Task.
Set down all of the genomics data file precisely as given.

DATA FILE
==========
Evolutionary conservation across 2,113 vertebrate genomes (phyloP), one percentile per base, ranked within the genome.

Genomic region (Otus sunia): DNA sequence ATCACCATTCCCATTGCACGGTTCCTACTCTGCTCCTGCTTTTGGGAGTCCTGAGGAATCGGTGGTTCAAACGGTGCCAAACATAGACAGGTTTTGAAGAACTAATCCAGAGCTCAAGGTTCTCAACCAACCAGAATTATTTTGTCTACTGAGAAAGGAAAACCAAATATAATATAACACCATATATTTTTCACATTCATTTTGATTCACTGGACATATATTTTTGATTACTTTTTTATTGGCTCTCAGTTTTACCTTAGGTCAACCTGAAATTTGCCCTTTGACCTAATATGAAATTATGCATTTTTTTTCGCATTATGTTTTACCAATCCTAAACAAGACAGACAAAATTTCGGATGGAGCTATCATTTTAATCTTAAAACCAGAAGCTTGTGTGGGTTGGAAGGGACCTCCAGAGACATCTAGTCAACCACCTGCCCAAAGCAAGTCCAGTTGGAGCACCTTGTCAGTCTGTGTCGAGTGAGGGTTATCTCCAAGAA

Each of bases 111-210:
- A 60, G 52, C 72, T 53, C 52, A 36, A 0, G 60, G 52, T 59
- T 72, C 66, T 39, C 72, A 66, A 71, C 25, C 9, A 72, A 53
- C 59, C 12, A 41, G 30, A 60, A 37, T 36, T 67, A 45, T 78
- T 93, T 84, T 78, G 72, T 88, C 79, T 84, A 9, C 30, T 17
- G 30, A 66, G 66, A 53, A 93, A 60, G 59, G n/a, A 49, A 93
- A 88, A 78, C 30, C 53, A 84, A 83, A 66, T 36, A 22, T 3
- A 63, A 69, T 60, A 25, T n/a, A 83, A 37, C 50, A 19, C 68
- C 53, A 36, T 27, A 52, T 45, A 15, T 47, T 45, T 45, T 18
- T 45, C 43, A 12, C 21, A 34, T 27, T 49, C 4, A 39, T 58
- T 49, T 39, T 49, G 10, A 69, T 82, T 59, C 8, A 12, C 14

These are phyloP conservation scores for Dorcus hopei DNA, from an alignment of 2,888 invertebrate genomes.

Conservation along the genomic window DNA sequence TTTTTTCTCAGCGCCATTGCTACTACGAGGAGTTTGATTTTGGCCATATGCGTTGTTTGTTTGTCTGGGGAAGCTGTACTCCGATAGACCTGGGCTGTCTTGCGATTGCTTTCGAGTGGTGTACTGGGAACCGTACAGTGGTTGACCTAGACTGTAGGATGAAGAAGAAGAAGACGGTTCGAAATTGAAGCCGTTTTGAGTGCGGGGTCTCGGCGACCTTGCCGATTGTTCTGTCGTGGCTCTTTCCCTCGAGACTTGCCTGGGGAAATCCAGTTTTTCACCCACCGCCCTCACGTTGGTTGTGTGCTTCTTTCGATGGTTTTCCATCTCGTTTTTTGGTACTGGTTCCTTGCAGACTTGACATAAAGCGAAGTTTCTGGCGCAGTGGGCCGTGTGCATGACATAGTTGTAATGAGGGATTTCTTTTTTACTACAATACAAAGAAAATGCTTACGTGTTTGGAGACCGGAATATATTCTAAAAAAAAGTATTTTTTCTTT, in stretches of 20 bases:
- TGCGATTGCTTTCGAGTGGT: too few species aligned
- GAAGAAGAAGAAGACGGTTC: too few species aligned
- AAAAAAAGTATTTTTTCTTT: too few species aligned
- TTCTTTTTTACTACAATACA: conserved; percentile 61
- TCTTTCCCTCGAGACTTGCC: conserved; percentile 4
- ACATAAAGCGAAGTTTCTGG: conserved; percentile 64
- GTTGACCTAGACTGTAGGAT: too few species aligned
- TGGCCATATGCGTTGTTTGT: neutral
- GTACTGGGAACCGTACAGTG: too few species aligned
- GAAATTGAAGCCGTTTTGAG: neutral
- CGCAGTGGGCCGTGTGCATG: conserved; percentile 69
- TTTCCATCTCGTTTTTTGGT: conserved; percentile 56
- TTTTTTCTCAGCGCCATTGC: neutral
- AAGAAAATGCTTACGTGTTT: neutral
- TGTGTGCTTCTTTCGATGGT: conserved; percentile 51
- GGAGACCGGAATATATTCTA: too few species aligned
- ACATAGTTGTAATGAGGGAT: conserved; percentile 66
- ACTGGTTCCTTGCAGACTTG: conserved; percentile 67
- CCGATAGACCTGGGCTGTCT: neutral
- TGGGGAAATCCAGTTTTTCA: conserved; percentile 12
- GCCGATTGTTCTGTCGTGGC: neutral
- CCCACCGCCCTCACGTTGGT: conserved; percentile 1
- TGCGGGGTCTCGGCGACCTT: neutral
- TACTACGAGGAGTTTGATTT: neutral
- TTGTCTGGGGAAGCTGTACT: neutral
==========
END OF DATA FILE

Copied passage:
Evolutionary conservation across 2,113 vertebrate genomes (phyloP), one percentile per base, ranked within the genome.

Genomic region (Otus sunia): DNA sequence ATCACCATTCCCATTGCACGGTTCCTACTCTGCTCCTGCTTTTGGGAGTCCTGAGGAATCGGTGGTTCAAACGGTGCCAAACATAGACAGGTTTTGAAGAACTAATCCAGAGCTCAAGGTTCTCAACCAACCAGAATTATTTTGTCTACTGAGAAAGGAAAACCAAATATAATATAACACCATATATTTTTCACATTCATTTTGATTCACTGGACATATATTTTTGATTACTTTTTTATTGGCTCTCAGTTTTACCTTAGGTCAACCTGAAATTTGCCCTTTGACCTAATATGAAATTATGCATTTTTTTTCGCATTATGTTTTACCAATCCTAAACAAGACAGACAAAATTTCGGATGGAGCTATCATTTTAATCTTAAAACCAGAAGCTTGTGTGGGTTGGAAGGGACCTCCAGAGACATCTAGTCAACCACCTGCCCAAAGCAAGTCCAGTTGGAGCACCTTGTCAGTCTGTGTCGAGTGAGGGTTATCTCCAAGAA

Each of bases 111-210:
- A 60, G 52, C 72, T 53, C 52, A 36, A 0, G 60, G 52, T 59
- T 72, C 66, T 39, C 72, A 66, A 71, C 25, C 9, A 72, A 53
- C 59, C 12, A 41, G 30, A 60, A 37, T 36, T 67, A 45, T 78
- T 93, T 84, T 78, G 72, T 88, C 79, T 84, A 9, C 30, T 17
- G 30, A 66, G 66, A 53, A 93, A 60, G 59, G n/a, A 49, A 93
- A 88, A 78, C 30, C 53, A 84, A 83, A 66, T 36, A 22, T 3
- A 63, A 69, T 60, A 25, T n/a, A 83, A 37, C 50, A 19, C 68
- C 53, A 36, T 27, A 52, T 45, A 15, T 47, T 45, T 45, T 18
- T 45, C 43, A 12, C 21, A 34, T 27, T 49, C 4, A 39, T 58
- T 49, T 39, T 49, G 10, A 69, T 82, T 59, C 8, A 12, C 14

These are phyloP conservation scores for Dorcus hopei DNA, from an alignment of 2,888 invertebrate genomes.

Conservation along the genomic window DNA sequence TTTTTTCTCAGCGCCATTGCTACTACGAGGAGTTTGATTTTGGCCATATGCGTTGTTTGTTTGTCTGGGGAAGCTGTACTCCGATAGACCTGGGCTGTCTTGCGATTGCTTTCGAGTGGTGTACTGGGAACCGTACAGTGGTTGACCTAGACTGTAGGATGAAGAAGAAGAAGACGGTTCGAAATTGAAGCCGTTTTGAGTGCGGGGTCTCGGCGACCTTGCCGATTGTTCTGTCGTGGCTCTTTCCCTCGAGACTTGCCTGGGGAAATCCAGTTTTTCACCCACCGCCCTCACGTTGGTTGTGTGCTTCTTTCGATGGTTTTCCATCTCGTTTTTTGGTACTGGTTCCTTGCAGACTTGACATAAAGCGAAGTTTCTGGCGCAGTGGGCCGTGTGCATGACATAGTTGTAATGAGGGATTTCTTTTTTACTACAATACAAAGAAAATGCTTACGTGTTTGGAGACCGGAATATATTCTAAAAAAAAGTATTTTTTCTTT, in stretches of 20 bases:
- TGCGATTGCTTTCGAGTGGT: too few species aligned
- GAAGAAGAAGAAGACGGTTC: too few species aligned
- AAAAAAAGTATTTTTTCTTT: too few species aligned
- TTCTTTTTTACTACAATACA: conserved; percentile 61
- TCTTTCCCTCGAGACTTGCC: conserved; percentile 4
- ACATAAAGCGAAGTTTCTGG: conserved; percentile 64
- GTTGACCTAGACTGTAGGAT: too few species aligned
- TGGCCATATGCGTTGTTTGT: neutral
- GTACTGGGAACCGTACAGTG: too few species aligned
- GAAATTGAAGCCGTTTTGAG: neutral
- CGCAGTGGGCCGTGTGCATG: conserved; percentile 69
- TTTCCATCTCGTTTTTTGGT: conserved; percentile 56
- TTTTTTCTCAGCGCCATTGC: neutral
- AAGAAAATGCTTACGTGTTT: neutral
- TGTGTGCTTCTTTCGATGGT: conserved; percentile 51
- GGAGACCGGAATATATTCTA: too few species aligned
- ACATAGTTGTAATGAGGGAT: conserved; percentile 66
- ACTGGTTCCTTGCAGACTTG: conserved; percentile 67
- CCGATAGACCTGGGCTGTCT: neutral
- TGGGGAAATCCAGTTTTTCA: conserved; percentile 12
- GCCGATTGTTCTGTCGTGGC: neutral
- CCCACCGCCCTCACGTTGGT: conserved; percentile 1
- TGCGGGGTCTCGGCGACCTT: neutral
- TACTACGAGGAGTTTGATTT: neutral
- TTGTCTGGGGAAGCTGTACT: neutral